The ELFE (Etude longitudinale française depuis l’enfance) child cohort study was initiated in 2011, coordinated by the Ined-Inserm-EFS Elfe joint research unit: it currently monitors 20,000 children, born in 2011. Its main objective is to study the environmental and social decisive factors which can impact child health and development, from the in utero stage to adolescence. One phase of this study allowed biological samples to be collected from 8,000 mothers. These could help identify possible correlations between a health event and contamination with endocrine disruptors in utero.
The PELAGIE (Perturbateurs endocriniens : étude longitudinale sur les anomalies de la grossesse, l’infertilité et l’enfance - Endocrine Disruptors: Longitudinal Study on Disorders of Pregnancy, Infertility and Children) cohort has been monitoring 3,500 mother-child pairs living in Brittany, since 2002. Conducted by the "Epidemiological research on the environment, reproduction and development" team from the Institute of Research in Environmental and Occupational Health (Irset, Inserm Unit 625/University of Rennes 1/EHESP), PELAGIE aims to study the impact of environmental contaminants on in utero then infant development. It has already evidenced several correlations, such as exposure to certain organic pollutants (DDT, PCB) on the time taken to conceive, or exposure to a corn herbicide and intrauterine growth retardation. This study is still in progress.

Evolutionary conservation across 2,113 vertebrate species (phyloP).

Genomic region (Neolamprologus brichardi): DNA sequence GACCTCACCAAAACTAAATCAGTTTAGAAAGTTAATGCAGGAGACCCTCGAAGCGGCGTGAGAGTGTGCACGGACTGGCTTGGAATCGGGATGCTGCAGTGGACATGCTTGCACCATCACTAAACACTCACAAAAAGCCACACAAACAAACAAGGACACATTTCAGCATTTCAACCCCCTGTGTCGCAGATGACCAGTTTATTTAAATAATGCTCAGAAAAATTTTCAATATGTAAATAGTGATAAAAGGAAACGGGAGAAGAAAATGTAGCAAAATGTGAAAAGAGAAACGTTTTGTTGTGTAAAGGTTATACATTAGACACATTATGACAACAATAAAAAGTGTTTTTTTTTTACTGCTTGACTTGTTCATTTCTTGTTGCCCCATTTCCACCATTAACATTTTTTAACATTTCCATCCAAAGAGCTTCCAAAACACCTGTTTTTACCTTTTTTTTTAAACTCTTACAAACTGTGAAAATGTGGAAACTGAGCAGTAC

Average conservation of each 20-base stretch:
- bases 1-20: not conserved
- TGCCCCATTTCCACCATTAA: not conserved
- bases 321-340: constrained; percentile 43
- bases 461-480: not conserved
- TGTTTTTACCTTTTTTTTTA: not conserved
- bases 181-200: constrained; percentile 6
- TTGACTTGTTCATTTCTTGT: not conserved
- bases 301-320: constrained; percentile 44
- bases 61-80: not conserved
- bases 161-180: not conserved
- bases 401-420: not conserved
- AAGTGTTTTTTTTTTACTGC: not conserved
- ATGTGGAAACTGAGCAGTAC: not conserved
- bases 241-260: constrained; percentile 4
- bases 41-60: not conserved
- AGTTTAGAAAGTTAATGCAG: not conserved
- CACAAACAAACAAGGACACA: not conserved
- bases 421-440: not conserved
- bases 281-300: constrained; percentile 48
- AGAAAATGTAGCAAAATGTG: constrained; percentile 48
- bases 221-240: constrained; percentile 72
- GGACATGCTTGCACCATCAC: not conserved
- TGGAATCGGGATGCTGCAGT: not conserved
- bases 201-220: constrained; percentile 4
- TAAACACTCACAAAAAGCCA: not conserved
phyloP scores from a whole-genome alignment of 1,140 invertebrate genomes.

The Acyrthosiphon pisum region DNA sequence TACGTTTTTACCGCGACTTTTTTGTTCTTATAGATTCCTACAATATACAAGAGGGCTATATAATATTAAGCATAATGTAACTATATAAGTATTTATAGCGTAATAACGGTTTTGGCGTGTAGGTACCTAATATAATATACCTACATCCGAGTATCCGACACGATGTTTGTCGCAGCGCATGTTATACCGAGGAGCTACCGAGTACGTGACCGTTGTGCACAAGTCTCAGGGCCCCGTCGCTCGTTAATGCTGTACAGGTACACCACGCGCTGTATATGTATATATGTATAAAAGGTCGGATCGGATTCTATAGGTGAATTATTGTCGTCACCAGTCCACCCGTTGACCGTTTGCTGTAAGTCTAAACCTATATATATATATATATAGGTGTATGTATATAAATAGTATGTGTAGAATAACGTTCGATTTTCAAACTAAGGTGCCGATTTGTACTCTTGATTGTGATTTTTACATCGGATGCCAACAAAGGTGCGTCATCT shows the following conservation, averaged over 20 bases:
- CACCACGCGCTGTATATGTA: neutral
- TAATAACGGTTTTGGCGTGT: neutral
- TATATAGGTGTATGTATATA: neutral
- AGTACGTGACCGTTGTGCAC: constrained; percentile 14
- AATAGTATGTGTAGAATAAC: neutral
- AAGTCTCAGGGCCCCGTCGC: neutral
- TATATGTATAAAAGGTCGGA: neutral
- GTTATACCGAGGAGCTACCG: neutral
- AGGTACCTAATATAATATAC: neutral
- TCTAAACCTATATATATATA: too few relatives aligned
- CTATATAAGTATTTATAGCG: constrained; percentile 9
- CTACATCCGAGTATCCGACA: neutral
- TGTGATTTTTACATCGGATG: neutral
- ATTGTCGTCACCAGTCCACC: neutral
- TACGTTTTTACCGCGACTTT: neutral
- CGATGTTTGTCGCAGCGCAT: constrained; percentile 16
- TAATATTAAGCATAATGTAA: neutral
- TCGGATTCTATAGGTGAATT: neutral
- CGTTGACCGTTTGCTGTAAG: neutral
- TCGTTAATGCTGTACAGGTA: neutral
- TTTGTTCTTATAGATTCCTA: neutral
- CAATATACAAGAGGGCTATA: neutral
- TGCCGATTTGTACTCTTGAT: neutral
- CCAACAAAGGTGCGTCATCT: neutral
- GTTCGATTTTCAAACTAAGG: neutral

- in vitro toxicology studies shed light on the toxicity of suspect chemical compounds. To finalize this research, different cell culture systems are used: pituitary gland, liver, mammary cells, reproductive cells, etc. New approaches using 3D cultured cells are being tested. Since 2007, European legislation has required manufacturers to submit each of their chemicals to different toxicological tests depending on the nature of the product (REACH system). To improve the effectiveness of this measure, a European research programme aims to identify the most relevant tests to detect risks among emerging chemicals and to identify the chemical mixtures of greatest concern.
- in vivo studies (in animals) are vital in order to shed light on the general toxic effect of an endocrine disruptor. However, recent high-throughput and systems biology techniques are attempting to replace, reduce as much as possible, or even eliminate the use of animals.
A national strategy
In 2014, the government adopted the first national strategy on endocrine disruptors. This aims to establish links between research, surveillance and regulations with a view to preventing and limiting population exposure to these substances, particularly among the most vulnerable groups (pregnant women and children). This strategy is now part of the Third National Plan on Health-Environment (PNSE3).
This strategy comprises four main themes:
- information for citizens,
- support for research on endocrine disruptors and the development of non-toxic alternatives to these products. In order to accelerate this movement, the government wishes to propose a public/private platform for test evaluation and validation methods for these substances, to enable early, routine and formal evaluation of new compounds;
- the planning of expert reports conducted by the institutions in charge of safety in the field of health (ANSM, ANSES) so as to issue annual rulings on several substances suspected to present a risk,
- the creation of specific regulations. France, along with Denmark, is one of the countries most committed to regulations relating to endocrine disruptors. Testing for phthalates in toys and the ban on the use of bisphenol A in receipts were recently adopted as part of this strategy. The government intends to support this strategy at European level, by supporting the definition of specific European legislation.
A new national strategy is being developed.